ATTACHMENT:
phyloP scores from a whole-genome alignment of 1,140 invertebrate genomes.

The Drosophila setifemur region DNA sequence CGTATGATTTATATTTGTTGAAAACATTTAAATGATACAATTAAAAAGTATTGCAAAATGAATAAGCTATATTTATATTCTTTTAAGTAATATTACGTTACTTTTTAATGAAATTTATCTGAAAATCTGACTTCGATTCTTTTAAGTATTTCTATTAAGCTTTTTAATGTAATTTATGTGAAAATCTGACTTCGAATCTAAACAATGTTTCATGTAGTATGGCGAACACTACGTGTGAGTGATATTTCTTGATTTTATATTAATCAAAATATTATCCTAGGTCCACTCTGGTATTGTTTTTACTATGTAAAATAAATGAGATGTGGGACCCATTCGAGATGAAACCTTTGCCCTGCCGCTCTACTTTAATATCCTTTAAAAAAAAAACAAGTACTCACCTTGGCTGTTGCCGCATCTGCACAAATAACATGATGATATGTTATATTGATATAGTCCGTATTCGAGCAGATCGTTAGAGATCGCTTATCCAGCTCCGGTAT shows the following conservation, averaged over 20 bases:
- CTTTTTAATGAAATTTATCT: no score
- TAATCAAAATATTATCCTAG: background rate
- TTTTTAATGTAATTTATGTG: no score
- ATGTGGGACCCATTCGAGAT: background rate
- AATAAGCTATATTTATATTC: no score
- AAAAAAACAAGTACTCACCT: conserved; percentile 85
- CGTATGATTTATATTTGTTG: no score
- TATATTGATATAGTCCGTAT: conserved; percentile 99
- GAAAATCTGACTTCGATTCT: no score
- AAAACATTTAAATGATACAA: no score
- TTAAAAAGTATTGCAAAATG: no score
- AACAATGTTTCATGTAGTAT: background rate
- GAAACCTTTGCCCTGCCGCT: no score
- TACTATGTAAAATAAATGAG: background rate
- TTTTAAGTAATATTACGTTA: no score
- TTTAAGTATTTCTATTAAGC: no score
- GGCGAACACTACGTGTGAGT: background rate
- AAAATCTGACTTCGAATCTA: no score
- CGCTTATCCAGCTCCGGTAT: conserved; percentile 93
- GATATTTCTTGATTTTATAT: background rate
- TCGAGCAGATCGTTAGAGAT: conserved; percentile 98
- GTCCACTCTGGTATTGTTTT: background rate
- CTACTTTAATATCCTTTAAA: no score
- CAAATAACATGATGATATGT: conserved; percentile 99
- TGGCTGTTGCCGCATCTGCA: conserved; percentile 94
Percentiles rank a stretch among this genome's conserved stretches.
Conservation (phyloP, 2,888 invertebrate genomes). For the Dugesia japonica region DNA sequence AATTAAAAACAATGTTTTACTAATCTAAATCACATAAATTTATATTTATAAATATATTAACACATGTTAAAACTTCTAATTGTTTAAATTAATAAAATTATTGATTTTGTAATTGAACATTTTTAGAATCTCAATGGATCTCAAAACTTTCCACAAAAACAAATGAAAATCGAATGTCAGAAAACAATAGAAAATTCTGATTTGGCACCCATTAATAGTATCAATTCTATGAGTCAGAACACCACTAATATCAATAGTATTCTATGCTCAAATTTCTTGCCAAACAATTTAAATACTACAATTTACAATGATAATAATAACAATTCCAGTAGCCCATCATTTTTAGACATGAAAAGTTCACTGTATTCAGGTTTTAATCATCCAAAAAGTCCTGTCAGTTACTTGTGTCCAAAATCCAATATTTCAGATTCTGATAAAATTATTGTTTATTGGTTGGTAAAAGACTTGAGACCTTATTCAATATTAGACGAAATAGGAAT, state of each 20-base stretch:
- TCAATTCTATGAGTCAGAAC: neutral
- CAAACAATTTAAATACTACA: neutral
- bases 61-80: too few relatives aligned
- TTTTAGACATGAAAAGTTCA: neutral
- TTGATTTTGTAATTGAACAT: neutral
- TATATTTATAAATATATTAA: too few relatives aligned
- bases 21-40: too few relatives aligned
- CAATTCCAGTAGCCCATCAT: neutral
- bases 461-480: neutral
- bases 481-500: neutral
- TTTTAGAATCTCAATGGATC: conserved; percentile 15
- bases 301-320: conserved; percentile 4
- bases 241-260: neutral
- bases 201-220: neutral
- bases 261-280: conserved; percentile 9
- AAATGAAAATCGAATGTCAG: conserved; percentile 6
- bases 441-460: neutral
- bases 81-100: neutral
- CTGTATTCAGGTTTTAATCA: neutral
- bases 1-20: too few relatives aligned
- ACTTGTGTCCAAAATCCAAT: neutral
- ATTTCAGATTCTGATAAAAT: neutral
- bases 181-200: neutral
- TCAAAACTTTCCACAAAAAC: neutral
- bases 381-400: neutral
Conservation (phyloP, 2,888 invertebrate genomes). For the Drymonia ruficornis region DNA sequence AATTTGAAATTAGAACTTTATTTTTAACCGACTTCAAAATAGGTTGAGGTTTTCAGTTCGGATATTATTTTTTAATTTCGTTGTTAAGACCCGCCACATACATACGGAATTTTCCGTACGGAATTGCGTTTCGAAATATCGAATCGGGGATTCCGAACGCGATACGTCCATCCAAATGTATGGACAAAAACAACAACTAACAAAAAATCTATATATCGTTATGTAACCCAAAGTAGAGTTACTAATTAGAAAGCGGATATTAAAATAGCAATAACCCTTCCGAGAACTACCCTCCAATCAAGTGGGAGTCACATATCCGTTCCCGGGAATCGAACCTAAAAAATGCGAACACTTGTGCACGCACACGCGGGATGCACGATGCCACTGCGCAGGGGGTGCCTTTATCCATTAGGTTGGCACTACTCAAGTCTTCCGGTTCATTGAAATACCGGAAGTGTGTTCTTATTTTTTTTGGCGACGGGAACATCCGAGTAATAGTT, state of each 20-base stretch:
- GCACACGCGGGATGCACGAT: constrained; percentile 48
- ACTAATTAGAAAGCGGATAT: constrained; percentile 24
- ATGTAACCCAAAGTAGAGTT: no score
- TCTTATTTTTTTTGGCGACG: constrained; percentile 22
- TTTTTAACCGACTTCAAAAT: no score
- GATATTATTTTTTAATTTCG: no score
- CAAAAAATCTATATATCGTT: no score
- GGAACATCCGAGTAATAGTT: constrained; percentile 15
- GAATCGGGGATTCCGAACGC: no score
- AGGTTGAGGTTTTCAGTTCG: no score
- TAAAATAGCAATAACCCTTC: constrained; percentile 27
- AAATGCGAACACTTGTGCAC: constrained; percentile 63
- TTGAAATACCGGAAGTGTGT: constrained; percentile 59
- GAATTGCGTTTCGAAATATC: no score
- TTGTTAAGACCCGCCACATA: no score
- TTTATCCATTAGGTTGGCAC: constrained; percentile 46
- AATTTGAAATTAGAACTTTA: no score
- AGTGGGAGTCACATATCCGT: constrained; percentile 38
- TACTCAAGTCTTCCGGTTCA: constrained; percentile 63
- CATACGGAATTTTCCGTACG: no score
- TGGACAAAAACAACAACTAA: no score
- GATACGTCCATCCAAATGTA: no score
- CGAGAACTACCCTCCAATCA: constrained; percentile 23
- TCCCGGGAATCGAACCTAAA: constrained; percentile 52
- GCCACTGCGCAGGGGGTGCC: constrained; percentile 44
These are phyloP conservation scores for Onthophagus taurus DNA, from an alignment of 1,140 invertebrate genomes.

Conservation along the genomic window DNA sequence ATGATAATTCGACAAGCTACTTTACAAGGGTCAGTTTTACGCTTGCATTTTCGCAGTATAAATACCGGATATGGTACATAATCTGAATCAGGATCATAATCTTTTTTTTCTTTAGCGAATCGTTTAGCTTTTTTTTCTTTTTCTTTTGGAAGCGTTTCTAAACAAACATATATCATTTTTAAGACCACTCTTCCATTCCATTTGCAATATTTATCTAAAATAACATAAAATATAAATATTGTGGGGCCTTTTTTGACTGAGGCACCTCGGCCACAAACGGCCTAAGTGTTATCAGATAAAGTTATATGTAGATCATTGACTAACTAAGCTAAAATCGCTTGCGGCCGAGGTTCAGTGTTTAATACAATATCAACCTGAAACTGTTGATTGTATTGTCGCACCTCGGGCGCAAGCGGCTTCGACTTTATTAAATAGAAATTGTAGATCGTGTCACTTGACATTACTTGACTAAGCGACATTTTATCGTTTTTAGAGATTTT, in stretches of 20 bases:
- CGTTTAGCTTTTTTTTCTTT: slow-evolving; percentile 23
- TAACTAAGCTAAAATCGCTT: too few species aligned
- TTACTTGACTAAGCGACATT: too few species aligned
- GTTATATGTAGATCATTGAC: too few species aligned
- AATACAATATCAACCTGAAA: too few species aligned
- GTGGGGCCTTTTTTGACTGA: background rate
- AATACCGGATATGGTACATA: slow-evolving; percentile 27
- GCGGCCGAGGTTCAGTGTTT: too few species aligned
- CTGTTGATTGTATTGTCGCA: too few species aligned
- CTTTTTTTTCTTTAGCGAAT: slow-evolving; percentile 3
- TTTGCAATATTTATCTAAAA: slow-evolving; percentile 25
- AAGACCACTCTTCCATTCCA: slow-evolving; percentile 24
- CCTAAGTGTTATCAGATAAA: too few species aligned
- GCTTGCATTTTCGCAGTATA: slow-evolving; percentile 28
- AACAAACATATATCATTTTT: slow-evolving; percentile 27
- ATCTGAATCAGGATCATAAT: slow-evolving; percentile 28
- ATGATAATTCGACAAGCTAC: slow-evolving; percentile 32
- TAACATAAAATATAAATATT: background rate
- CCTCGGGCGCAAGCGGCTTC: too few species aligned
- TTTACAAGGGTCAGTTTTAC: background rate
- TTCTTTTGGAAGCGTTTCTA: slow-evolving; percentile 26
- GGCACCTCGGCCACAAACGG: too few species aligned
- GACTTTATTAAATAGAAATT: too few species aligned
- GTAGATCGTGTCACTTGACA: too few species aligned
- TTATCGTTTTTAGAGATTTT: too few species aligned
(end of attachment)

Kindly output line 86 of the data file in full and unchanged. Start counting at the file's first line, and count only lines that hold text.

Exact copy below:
- GTTATATGTAGATCATTGAC: too few species aligned